Housing Shakes Off Pandemic’s Drag but Employment Report Sends Warning Signals

If home sales alone were an indicator of economic health, you might conclude that the economy has rebounded smartly from the pandemic-induced recession and is on a path for steady growth.

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Although Fed Chair Janet Yellen admits that policy makers are baffled by persistently low inflation, they are undeterred by the failure to meet the 2 percent target they have set as the indicator that higher interest rates are in order, and still on track to boost interest rates once more this year.

Predictions that the Fed would increase interest rates at its June meeting were virtually unanimous, and the Federal Open Market Committee, the Fed’s policy-making arm, didn’t surprise or disappoint.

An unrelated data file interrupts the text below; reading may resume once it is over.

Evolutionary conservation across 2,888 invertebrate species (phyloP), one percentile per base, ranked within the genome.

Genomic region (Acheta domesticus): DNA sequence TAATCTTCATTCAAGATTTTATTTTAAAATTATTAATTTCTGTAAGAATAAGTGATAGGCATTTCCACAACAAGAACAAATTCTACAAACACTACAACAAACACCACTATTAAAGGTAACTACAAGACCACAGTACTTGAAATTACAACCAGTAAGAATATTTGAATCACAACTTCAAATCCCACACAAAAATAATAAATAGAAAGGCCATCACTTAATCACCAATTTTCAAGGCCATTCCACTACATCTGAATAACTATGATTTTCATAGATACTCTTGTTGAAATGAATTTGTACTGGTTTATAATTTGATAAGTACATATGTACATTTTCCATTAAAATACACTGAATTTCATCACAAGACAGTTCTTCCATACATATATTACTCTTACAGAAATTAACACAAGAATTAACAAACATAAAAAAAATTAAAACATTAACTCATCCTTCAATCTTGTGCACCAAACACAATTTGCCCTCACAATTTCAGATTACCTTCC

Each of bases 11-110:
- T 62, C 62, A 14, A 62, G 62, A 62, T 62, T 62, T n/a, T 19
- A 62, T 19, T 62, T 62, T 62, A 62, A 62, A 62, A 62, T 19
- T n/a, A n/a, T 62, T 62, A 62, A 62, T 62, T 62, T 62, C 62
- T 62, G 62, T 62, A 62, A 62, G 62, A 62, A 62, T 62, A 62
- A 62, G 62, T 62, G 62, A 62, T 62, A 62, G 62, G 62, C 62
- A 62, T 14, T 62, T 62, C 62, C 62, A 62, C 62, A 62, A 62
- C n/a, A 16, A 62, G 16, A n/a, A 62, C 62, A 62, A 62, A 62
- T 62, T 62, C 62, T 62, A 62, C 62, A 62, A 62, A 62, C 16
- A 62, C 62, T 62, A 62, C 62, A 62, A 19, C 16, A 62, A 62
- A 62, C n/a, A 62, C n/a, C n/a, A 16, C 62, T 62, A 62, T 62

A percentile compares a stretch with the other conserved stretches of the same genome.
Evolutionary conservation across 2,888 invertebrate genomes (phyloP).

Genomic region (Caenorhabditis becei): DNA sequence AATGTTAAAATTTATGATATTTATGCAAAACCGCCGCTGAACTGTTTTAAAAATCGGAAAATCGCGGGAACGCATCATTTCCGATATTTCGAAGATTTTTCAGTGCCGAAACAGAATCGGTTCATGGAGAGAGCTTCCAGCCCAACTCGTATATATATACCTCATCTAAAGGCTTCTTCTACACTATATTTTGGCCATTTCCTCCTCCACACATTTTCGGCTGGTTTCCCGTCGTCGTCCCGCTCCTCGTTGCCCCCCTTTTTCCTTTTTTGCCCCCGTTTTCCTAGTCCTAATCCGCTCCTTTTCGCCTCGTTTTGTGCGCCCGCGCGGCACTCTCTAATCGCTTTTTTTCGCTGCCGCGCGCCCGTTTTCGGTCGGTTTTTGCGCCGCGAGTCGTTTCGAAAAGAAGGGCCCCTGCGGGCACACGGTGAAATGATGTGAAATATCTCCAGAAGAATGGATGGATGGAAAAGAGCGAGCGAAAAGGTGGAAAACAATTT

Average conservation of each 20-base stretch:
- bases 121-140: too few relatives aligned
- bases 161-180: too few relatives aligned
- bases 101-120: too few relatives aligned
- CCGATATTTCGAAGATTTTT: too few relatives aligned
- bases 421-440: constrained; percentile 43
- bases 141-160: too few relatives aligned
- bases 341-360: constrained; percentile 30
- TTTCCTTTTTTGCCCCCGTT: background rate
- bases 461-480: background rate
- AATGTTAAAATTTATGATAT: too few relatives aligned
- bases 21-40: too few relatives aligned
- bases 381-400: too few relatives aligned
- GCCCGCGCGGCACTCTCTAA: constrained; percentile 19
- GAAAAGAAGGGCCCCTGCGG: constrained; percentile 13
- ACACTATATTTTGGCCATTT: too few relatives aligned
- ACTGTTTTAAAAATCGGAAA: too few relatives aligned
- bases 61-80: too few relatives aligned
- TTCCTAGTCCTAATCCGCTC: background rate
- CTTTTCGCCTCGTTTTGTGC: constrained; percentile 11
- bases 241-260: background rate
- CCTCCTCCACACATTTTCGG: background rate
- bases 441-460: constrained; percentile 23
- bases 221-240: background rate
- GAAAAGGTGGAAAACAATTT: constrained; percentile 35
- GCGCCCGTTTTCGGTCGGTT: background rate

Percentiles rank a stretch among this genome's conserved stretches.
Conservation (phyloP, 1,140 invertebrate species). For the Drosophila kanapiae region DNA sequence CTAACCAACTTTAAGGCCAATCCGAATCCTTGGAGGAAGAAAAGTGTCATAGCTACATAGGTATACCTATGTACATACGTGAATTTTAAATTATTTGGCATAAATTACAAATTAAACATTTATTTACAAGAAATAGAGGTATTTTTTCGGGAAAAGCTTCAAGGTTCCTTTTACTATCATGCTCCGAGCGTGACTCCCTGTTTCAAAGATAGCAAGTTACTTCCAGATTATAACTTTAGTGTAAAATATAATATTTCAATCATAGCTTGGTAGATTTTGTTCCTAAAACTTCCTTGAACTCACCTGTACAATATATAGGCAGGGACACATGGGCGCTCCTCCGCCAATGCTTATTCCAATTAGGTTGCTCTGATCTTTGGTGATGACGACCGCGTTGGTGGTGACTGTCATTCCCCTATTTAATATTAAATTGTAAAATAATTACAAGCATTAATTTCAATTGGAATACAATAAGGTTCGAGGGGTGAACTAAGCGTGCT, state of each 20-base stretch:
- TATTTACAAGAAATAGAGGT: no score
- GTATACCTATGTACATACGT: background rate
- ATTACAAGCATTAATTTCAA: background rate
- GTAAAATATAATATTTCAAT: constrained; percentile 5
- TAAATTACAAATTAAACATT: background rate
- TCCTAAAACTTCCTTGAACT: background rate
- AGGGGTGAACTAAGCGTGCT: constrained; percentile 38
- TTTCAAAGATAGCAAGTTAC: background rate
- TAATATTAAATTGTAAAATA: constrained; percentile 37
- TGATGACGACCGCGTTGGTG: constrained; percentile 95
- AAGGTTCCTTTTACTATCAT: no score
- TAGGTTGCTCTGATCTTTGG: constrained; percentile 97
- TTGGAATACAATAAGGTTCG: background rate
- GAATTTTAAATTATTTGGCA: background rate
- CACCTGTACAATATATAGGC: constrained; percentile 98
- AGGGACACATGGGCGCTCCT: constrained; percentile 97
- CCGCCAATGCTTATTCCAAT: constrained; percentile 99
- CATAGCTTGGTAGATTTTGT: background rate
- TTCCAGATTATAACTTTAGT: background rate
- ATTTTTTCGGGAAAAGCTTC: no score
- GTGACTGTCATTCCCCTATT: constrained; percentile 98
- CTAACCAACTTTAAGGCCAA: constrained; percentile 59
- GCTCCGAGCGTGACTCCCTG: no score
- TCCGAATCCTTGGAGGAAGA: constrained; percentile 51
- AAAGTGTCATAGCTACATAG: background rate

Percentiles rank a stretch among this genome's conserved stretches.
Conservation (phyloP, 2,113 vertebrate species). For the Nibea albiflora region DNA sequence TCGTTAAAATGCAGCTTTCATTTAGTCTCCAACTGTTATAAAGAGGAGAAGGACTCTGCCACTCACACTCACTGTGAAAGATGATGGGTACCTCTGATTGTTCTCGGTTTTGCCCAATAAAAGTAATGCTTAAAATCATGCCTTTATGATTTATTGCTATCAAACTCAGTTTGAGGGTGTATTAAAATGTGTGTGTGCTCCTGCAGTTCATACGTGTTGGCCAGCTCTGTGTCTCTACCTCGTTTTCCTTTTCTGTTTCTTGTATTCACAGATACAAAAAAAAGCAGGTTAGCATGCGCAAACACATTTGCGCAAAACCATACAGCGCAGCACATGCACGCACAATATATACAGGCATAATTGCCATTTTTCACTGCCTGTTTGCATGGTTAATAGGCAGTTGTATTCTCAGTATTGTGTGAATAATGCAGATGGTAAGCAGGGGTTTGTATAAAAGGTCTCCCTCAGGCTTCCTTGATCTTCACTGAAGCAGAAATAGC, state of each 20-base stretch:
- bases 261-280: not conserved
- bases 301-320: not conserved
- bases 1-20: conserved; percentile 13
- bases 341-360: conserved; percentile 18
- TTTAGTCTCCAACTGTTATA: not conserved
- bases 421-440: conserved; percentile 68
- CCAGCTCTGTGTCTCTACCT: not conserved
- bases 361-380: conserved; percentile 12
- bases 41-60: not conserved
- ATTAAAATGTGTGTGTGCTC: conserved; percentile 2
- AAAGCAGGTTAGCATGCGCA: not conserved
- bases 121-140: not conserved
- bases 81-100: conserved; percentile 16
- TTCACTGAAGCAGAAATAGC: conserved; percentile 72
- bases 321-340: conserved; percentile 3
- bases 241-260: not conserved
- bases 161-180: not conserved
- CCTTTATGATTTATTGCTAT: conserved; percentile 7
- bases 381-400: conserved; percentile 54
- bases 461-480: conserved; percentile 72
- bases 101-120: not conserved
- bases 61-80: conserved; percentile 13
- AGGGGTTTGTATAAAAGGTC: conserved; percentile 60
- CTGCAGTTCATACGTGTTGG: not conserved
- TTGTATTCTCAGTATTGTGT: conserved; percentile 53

To a summer that has been sizzling in many parts of the country, the Department of Labor’s July employment report delivered some additional heat.

Since the Federal Reserve boosted interest rates in March, additional rate moves this year have been pretty much a foregone conclusion. That the Federal Open Market Committee (FOMC), the Fed’s policy-making arm, will increase rates at its mid-June meeting remains the consensus view, but the conclusion is somewhat less foregone than it has been.